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The 50 Best Albums of 2020

From Taylor’s folk surprise to Bob Dylan’s best album in 20 years to cathartic country, indie-rock and pop releases, these great albums helped us power through a lonely year.

The phrase “Life sucked, but great records got us through” could apply to any number of recent years. But, in 2020, music was hit especially hard, with clubs closed and tours canceled. Out of necessity, this became a year about turning inward, listening deep and looking for solace.

Our top album of the year, Taylor Swift’s Folklore, reflected that feeling in its stark, elegant intimacy. Other artists — from Run the Jewels to Lucinda Williams — came through with albums steeped in the year’s explosive political climate. At the same time, it was also fun to party vicariously with fantastic dance-pop albums by Dua LipaJessie Ware, house-music producer Kareem Ali, Bad Bunny‘s expansive reggaeton blowout, and rapper Lil Uzi Vert‘s spaced-out-yet-hard-hitting opus. Meanwhile, new artists like Kelly Lee Owens, Soccer Mommy, Beach Bunny, and Fontaines D.C. pointed the way toward a future that’s going to get better.

From Rolling Stone US


Bad Bunny, ‘YHLQMDLG’

Yo Hago Lo Que Me Da La Gana is both more varied and more focused than Bad Bunny’s excellent 2018 debut album, X 100pre, with reckless stylistic shifts — the many-songs-in-one “Safaera,” the hard-rock swerve on “Hablamos Mañana” — next to some of his sharpest, most insistent hits. “La Santa” merges a handsome, elegiac melody, Bad Bunny’s shout-at-the-heavens vocals, and a stern, clipped reggaeton beat to great effect, while the star coaxes the seldom-heard reggaeton veteran Yaviah into delivering a spine-stiffening verse on “Bichiyal.” Bad Bunny released two more albums in 2020, but neither outdid YHLQMDLG‘s relentless firepower. —E.L.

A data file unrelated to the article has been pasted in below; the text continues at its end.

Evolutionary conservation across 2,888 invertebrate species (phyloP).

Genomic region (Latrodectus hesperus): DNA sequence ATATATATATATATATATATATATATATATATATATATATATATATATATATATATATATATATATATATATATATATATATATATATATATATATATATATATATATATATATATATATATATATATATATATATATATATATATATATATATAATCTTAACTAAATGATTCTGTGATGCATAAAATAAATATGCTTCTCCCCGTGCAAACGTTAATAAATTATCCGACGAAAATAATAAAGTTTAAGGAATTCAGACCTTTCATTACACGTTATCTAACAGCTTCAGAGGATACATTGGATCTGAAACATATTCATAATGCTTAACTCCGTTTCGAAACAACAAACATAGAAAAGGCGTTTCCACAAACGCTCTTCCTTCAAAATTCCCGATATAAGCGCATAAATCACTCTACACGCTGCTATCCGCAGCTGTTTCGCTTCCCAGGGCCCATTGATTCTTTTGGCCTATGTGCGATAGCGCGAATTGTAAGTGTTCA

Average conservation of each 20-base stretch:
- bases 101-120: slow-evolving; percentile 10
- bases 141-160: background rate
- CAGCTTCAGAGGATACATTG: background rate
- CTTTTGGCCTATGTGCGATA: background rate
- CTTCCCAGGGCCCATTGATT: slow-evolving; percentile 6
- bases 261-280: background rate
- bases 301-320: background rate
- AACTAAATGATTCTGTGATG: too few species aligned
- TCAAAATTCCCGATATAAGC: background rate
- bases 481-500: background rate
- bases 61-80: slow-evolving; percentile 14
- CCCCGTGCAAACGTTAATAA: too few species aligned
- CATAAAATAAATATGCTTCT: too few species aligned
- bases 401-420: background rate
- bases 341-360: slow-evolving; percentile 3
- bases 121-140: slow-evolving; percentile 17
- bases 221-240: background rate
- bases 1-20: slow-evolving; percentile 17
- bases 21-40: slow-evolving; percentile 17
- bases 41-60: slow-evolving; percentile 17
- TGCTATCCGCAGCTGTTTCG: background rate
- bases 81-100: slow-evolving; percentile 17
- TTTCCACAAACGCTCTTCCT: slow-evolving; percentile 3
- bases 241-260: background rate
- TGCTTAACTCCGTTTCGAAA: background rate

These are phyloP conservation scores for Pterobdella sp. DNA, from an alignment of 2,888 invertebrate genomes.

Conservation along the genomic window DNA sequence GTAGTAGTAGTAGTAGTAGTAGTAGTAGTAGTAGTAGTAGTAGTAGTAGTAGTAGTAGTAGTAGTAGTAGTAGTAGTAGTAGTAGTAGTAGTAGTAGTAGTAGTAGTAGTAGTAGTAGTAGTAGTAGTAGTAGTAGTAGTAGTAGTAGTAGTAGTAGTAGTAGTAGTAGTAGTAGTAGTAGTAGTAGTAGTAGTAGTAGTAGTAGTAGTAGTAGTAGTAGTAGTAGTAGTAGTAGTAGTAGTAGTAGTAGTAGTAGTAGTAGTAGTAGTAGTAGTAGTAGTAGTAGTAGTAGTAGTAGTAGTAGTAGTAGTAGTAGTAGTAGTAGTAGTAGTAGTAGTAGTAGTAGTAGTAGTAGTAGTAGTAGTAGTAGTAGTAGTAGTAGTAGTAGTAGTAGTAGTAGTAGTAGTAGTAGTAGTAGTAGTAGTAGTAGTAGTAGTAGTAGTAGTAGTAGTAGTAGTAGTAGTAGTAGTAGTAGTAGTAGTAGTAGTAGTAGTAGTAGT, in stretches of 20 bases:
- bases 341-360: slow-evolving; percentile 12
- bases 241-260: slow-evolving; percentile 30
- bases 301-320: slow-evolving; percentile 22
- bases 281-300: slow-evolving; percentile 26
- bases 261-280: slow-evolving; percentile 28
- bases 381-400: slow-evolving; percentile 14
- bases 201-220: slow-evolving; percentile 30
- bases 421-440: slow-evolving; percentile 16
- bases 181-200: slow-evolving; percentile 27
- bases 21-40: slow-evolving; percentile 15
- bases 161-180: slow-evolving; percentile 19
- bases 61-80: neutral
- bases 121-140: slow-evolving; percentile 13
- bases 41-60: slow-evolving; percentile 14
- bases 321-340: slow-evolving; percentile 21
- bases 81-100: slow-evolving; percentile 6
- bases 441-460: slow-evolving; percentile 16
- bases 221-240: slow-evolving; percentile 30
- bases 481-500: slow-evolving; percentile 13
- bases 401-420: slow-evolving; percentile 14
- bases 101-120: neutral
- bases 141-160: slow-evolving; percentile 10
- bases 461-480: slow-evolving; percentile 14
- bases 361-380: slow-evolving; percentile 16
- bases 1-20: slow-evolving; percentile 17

Fiona Apple, ‘Fetch the Bolt Cutters’

Fiona Apple has always thrived on defying expectations, from telling pop stans that the world was bullshit to taking years (and years) to perfect her alt-rock operettas. But no one could have expected the audacity of Fetch the Bolt Cutters, or the way Apple expresses her independent spirit over an orchestra of drums, percussion, barks, and meows. She leaps ahead of the “VIPs, PYTs, and wannabes” on the title track (“I’ve always been too smart for that”), seeks friendship with a woman dating her ex (“Ladies”), and reflects on how one person telling her she had potential was the spark she needed as a kid (“Shameika”). When she sings, “Kick me under the table all you want, I won’t shut up,” on “Under the Table,” she means it, because this is potential fulfilled. —K.G.


Taylor Swift, ‘Folklore’

It’s not a stretch to say that Taylor Swift’s Folklore may go down in history as the definitive quarantine album, and not just because of the record’s homespun, folksy presentation. Without the pressure of having to write radio hits or build up her usual prolonged album-release schedule — full of music videos, Easter eggs, and Good Morning America performances — Swift shed the über-pop trappings of her previous album, Lover, for a project that put her once-in-a-generation songwriting talent front and center. Regardless of what you think of the album’s “indie” cred, with contributions from the National’s Aaron Dessner and Bon Iver’s Justin Vernon, Folklore’s 16 tales of lost love, coming-of-age, and redemption provided us with solace and catharsis just when we needed it most. Songs like “August” and “Mirrorball” will persevere long after this pandemic is over — and so, evidently, will Taylor Swift. —C.S.